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This conference is managed by the American Society for Microbiology
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1) Describe your teaching responsibilities and the type of student you teach.


I teaching writing-intensive courses in the biology department at Duke University.  The largest group of students I teach are senior biology majors who are writing their honors theses.  I also am the director of the Certificate in Teaching College Biology program, and a I teach a graduate course for students in this program. 

2) Describe what you would like to take home as a result of attending the SoTL Institute.


In the last few years, I have become increasingly interested in how to promote science literacy both among college students as well as in the general public.  I have been strongly influenced by the books "Scientific Teaching" by Handlesman, Miller, and Pfund, "Becoming a Critically Reflective Teacher" by Brookfield, and "What the best college teachers do" by Ken Bain.  I have begun a research program focused on assessing the effectiveness of various pedagogies and instructional technologies at promoting learning goals, but I would like to take my work to the next level.  To do this, I would like to become more familiar with the science education literature and with best practices in science education research. I also love to collaborate across departments and institutions to see if specific practices are broadly applicable or if they are limited to particular institutional contexts.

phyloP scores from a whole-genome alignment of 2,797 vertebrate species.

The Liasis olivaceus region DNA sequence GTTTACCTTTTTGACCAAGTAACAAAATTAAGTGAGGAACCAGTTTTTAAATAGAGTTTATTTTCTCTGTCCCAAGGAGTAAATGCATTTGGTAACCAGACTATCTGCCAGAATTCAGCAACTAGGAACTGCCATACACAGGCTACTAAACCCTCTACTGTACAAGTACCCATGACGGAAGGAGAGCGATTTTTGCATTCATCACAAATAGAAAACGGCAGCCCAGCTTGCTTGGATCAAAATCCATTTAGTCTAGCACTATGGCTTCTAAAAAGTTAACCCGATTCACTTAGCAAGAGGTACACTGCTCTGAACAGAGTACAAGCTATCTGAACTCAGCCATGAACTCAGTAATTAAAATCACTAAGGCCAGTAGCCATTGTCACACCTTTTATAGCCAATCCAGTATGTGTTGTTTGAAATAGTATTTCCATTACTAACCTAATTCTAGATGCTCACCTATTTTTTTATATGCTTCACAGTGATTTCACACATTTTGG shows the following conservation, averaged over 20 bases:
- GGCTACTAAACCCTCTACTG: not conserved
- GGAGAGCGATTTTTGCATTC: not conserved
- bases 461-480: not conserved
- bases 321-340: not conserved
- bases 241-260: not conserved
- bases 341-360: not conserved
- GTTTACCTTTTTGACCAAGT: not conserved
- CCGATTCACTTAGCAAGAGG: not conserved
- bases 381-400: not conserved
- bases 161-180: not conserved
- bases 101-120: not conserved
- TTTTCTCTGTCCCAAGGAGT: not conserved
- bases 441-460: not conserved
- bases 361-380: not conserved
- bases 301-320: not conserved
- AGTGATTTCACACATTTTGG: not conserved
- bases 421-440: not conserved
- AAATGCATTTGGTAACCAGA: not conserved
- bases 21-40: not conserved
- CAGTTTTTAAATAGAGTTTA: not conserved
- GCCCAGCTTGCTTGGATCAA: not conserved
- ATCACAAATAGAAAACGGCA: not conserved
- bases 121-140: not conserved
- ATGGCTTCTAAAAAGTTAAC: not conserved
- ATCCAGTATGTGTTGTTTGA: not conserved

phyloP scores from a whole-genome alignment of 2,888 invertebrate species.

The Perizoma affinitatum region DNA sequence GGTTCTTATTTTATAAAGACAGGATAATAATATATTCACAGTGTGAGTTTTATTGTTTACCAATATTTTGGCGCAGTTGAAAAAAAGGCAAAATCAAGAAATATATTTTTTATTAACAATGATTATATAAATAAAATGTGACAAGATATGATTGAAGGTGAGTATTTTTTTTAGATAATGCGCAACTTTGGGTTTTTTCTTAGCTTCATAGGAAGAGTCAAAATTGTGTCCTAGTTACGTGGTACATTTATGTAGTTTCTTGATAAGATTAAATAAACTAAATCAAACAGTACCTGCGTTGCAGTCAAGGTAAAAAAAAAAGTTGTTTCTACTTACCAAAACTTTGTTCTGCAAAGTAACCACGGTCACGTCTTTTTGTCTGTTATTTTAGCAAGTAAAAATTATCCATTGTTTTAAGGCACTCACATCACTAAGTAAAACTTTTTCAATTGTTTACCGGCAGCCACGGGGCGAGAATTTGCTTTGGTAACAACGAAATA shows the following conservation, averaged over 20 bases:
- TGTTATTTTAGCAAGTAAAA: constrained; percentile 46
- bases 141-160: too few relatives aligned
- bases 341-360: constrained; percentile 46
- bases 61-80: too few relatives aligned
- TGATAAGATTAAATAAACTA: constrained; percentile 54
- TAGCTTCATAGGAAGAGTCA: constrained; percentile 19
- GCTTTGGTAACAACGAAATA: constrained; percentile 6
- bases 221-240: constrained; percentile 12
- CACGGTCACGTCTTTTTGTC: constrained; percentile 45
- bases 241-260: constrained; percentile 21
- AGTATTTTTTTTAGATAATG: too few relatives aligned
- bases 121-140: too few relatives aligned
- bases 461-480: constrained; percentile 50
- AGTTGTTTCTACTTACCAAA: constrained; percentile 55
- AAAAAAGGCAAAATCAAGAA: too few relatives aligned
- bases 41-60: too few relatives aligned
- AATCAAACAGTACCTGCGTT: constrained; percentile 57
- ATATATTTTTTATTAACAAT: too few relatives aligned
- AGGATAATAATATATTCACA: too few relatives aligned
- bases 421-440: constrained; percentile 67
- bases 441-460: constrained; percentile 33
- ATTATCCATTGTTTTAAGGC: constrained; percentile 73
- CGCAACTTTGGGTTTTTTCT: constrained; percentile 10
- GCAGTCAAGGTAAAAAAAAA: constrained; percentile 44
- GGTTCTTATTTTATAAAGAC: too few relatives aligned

How would you describe your research problem(s) to the Research Scholars group?


One of the courses I teach is a seminar for senior thesis writers.  When I first started teaching this course five years ago, I realized that students didn't really know what was expected of them, and they often got mixed messages about what constitutes "good" writing.  So, I created BioTAP (Biology Thesis Assessment Protocol) to outline the departmental expectations for the thesis, as well as to describe a process (modeled after professional peer review) by which students can solicit high-quality feedback and respond to that feedback in thoughtful revisions.  I have already completed a large-scale assessment of biology theses, comparing those written by students who used BioTAP as a learning tool vs students who did not, and found that students who used BioTAP wrote higher-quality theses.  Nevertheless, I still have many questions about the effectiveness of BioTAP as a teaching tool for faculty and a learning tool for students, including:

1.  Were there other differences between the students who did well on their theses vs students who did not (such as the quality of the research experience itself, GPA, number of quality of previous writing-intensive science courses)?

2.  Are faculty readers using BioTAP for formative assessment (as intended) or simply for summative assessment?

3.  How generalizable is BioTAP to other departments and disciplines?

 

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